A footnote in the decision reveals that during oral argument, the plaintiff’s counsel attempted to claim there was no standard of care as to the installation of smart meters. This obviously contradicted the plaintiff’s expert’s previous deposition testimony and was recognized by the court.

The court found the plaintiff’s expert’s opinions amounted to “little more than his personal views on the proper method of smart meter installation.” The court noted that the plaintiff’s expert’s proposed “six-step standard of care” lacked foundation because it could not be tied to any government regulation, industry standard or common practice. The court also noted the expert’s opinion was connected to existing data only by the ipse dixit (an assertion made but not proved) of the expert.

The court concluded: “Without reliably supported standard-of-care opinion testimony, the fact finder cannot answer whether the defendant’s actions fall below standards commonly held by those in the profession. Unfortunately, [the expert’s] testimony at best amounts to his personnel views on what the industry standard of care should be.”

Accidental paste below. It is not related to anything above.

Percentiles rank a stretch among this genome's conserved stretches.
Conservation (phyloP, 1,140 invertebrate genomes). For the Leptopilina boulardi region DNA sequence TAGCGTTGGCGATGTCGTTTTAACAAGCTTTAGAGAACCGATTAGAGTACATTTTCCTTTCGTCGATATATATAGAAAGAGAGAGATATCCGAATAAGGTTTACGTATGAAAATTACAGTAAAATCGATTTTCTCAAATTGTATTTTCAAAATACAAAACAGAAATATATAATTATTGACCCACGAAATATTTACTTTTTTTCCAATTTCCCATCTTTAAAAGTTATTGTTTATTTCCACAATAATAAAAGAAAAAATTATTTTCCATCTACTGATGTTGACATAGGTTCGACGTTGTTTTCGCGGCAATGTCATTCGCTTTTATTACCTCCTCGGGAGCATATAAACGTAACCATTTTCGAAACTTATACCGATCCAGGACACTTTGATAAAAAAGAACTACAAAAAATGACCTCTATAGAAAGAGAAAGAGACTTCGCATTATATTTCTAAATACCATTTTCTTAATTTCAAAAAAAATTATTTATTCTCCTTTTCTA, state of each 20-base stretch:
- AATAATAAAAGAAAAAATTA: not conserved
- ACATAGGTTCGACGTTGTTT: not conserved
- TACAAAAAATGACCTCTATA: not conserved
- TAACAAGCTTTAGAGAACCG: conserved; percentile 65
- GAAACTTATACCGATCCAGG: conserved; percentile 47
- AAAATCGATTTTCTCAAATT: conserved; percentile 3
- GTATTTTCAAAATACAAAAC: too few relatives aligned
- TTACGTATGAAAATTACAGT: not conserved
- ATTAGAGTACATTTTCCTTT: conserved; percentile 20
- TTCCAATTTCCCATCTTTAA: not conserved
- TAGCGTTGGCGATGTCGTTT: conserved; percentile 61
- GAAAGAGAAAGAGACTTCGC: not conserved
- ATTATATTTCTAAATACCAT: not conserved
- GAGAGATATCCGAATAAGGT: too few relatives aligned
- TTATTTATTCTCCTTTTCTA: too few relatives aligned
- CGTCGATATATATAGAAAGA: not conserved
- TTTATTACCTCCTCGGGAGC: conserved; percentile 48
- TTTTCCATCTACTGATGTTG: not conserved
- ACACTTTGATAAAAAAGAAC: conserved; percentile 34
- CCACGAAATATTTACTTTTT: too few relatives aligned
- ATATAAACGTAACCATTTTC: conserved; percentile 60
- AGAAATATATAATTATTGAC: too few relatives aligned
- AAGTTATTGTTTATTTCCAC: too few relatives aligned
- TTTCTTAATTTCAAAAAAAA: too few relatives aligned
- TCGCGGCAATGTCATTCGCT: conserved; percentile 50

Lessons Learned

In the 1975 blockbuster movie Jaws, Sheriff Brody, played by actor Roy Scheider, after sighting the great white shark for the first time was so gobsmacked by the enormous size of their prey, he uttered one of the more memorable lines in Hollywood history to Quint, the hired shark hunter – “You’re gonna need a bigger boat.” So it will be that smart products connected to the internet, where standards may or may not exist for them, pose a new challenge for experts who may have the requisite skills to offer opinions on the dumb version of a product but lack the new skill sets to avoid exclusion when offering opinions on the smart version … or will new experts need to step forward to complement and supplement traditional experts?